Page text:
“The Great Compromise.” What used to be the phrase indicating the agreement to institute two governing bodies in America’s Congress now refers to an agreement about a topic that weighs even more heavily than politics on Eastern students’ minds-tuition.And for students taking online classes, tuition concerns are weighing more heavily in their pockets this year as well.
Because at Eastern, “The Great Compromise” indicates the exchange between university administrators and full-time undergraduate students of charging all online courses based on a costlier per-credit tuition model in order to keep the current traditional tuition model from changing to per-credit as well.
This new policy forces every student who is taking an online class to pay $358 per credit hour-for a three-hour course, then, a full-time undergraduate student would pay $1,074 in addition to the regular tuition of $3,312 for a total of $4,386. While this figure is still more affordable than most schools, there is more to the policy than just paying higher fees – students can no longer count online courses as a part of the required 12 hours in order to be considered full-time.
But despite the increase in the cost of online tuition and the refusal to accept online courses as a means of achieving full-time status, the problem with the new policy lies within its actual implementation. Even though the recommendation was brought forth during last year’s tuition forums, which took place in March and April, a decision was not officially reached and implemented until June, which was after students had registered for fall semester courses.
Emails were sent out to students on June 23 and 24, but other than that, publicity about the new policy seemed to be minimal. Many students had already been enrolled in online courses when the decision was made about online tuition. And it is unlikely that students on summer vacation are going to read their emails daily, so it is possible that some students didn’t even know about the new policy until they were charged an additional thousand bucks for that one online class.
And beware, students-if this is your first time hearing about the policy, you only have until Friday, Aug. 29 to drop an online course and get a full refund.
There are exceptions to the new online tuition model, of course. If a student cannot take a course needed for his or her major traditionally (meaning in a classroom setting), whether because all the other course offerings are full or the course is offered solely online, then exemptions can be granted.
But if this is the case, then isn’t it ironic that Eastern administrators are working harder to exempt students than actually enforce the new policy? If hundreds of exemptions have already been made, then is the new policy truly effective?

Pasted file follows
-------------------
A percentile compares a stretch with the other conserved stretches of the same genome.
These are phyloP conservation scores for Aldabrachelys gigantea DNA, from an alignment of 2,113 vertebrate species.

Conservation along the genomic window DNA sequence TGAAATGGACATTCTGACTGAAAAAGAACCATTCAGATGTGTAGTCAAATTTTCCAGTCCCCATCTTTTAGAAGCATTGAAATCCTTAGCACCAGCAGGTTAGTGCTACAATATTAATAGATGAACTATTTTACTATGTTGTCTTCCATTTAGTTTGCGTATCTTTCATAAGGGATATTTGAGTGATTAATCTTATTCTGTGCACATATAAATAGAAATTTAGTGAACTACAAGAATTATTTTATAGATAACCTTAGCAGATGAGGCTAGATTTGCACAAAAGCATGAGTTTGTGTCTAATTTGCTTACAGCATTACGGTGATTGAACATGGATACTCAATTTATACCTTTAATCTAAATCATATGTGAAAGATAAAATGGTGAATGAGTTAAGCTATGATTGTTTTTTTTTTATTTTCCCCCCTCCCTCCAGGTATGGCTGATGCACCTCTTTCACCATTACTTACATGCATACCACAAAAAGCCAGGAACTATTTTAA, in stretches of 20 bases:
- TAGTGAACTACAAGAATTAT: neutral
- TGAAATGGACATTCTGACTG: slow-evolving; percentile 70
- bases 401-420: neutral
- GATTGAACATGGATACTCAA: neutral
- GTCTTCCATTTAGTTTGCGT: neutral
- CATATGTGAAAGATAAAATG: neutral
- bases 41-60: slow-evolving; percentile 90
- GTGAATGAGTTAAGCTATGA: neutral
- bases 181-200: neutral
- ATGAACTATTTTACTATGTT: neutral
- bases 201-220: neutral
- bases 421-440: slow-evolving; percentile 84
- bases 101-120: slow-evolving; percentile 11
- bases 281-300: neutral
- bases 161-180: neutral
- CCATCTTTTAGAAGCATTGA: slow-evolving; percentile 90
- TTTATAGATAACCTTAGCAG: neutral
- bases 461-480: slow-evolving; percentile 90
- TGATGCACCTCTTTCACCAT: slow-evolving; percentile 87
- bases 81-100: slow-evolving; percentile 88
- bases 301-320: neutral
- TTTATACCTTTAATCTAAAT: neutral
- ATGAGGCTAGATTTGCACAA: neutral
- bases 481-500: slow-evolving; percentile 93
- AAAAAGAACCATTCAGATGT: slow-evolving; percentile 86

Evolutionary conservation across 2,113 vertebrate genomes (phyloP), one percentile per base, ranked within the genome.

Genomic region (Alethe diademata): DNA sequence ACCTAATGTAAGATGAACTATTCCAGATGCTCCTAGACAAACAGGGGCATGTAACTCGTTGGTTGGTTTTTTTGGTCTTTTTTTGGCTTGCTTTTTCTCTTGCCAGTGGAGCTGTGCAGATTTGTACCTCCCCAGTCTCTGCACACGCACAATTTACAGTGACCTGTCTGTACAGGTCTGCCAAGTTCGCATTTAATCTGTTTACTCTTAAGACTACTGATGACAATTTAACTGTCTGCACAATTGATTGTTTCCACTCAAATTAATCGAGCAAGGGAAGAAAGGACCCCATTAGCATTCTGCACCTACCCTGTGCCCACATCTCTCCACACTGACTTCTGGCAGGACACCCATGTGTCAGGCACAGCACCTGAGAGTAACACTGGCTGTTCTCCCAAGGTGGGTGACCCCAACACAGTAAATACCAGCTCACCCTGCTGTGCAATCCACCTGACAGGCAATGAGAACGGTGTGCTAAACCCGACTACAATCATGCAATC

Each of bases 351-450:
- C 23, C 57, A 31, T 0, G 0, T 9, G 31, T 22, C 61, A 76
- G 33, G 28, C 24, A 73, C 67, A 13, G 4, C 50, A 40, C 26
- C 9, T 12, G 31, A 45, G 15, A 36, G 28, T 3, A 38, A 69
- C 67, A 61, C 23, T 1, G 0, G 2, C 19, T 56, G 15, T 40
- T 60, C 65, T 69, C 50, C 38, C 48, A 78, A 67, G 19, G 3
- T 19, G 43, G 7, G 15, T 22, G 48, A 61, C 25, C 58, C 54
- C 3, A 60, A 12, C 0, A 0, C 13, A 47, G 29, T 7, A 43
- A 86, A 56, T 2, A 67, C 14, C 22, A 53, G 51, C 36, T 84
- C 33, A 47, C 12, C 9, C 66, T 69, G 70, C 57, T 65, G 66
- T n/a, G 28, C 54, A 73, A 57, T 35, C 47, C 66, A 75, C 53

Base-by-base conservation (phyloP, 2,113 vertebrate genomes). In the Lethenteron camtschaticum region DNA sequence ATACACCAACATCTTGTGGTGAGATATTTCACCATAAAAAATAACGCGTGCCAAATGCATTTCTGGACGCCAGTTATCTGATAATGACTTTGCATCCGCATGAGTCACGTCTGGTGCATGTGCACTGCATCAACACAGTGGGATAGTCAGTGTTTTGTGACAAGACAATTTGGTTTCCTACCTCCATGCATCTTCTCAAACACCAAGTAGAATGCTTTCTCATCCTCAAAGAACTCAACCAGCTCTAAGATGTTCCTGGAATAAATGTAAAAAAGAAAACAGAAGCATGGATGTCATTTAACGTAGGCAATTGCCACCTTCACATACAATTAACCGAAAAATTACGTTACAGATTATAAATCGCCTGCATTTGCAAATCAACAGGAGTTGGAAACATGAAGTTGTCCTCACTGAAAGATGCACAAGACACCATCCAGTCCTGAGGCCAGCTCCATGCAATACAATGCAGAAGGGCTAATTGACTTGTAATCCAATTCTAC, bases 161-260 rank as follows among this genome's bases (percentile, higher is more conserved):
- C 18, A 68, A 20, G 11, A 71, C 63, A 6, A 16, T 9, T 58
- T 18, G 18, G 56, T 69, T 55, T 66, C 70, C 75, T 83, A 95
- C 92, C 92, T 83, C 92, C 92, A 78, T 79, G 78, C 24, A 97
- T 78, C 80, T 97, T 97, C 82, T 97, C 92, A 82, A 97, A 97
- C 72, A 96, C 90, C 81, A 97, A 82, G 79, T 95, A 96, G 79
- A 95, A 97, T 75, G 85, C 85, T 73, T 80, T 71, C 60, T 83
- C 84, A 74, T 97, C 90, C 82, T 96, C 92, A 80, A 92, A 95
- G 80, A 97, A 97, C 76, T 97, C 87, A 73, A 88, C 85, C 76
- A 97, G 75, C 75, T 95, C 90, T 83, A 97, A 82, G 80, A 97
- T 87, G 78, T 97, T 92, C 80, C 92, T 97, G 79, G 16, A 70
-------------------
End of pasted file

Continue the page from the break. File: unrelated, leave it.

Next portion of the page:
And during a time when mostly everything is going online-classes, news and social networking, just to name a few examples-Eastern’s new policy seems to discourage students from participating in the media age, which in turn seems a bit old-fashioned. Eastern officials say online courses are charged at higher rates because the courses are costlier to develop, and while this may be true, the fact remains that if Eastern truly wants to remain competitive with other universities in the nation, then expanding the school’s presence in the online market is crucial.
But university officials said the root of the policy is based on fairness to part-time undergraduate students, who are already paying per-credit hour for every hour they take. While paying for an online course per-credit may even the playing field between part-time and full-time students, is it “fair” to force students to take 12 hours of traditional courses in order to retain their full-time student status?
If the Eastern administration wanted to offer the same opportunities to both full-time and part-time undergraduate students, then it would seem more prudent to accept online courses as a stepping stone to full-time status, if a student chose to do so. But now, while part-time students can count online courses as three hours of credit, full-time students taking an online course in a 12-hour schedule are being robbed of several credit hours because the course is not being taught in a classroom.
“The Great Compromise” may be one of those it-seemed-like-a-good-idea-at-the-time issues, and fairness may be what Eastern officials thought was the guiding principle of the new online tuition model, but it looks as if fairness may be lacking in certain areas of the new policy.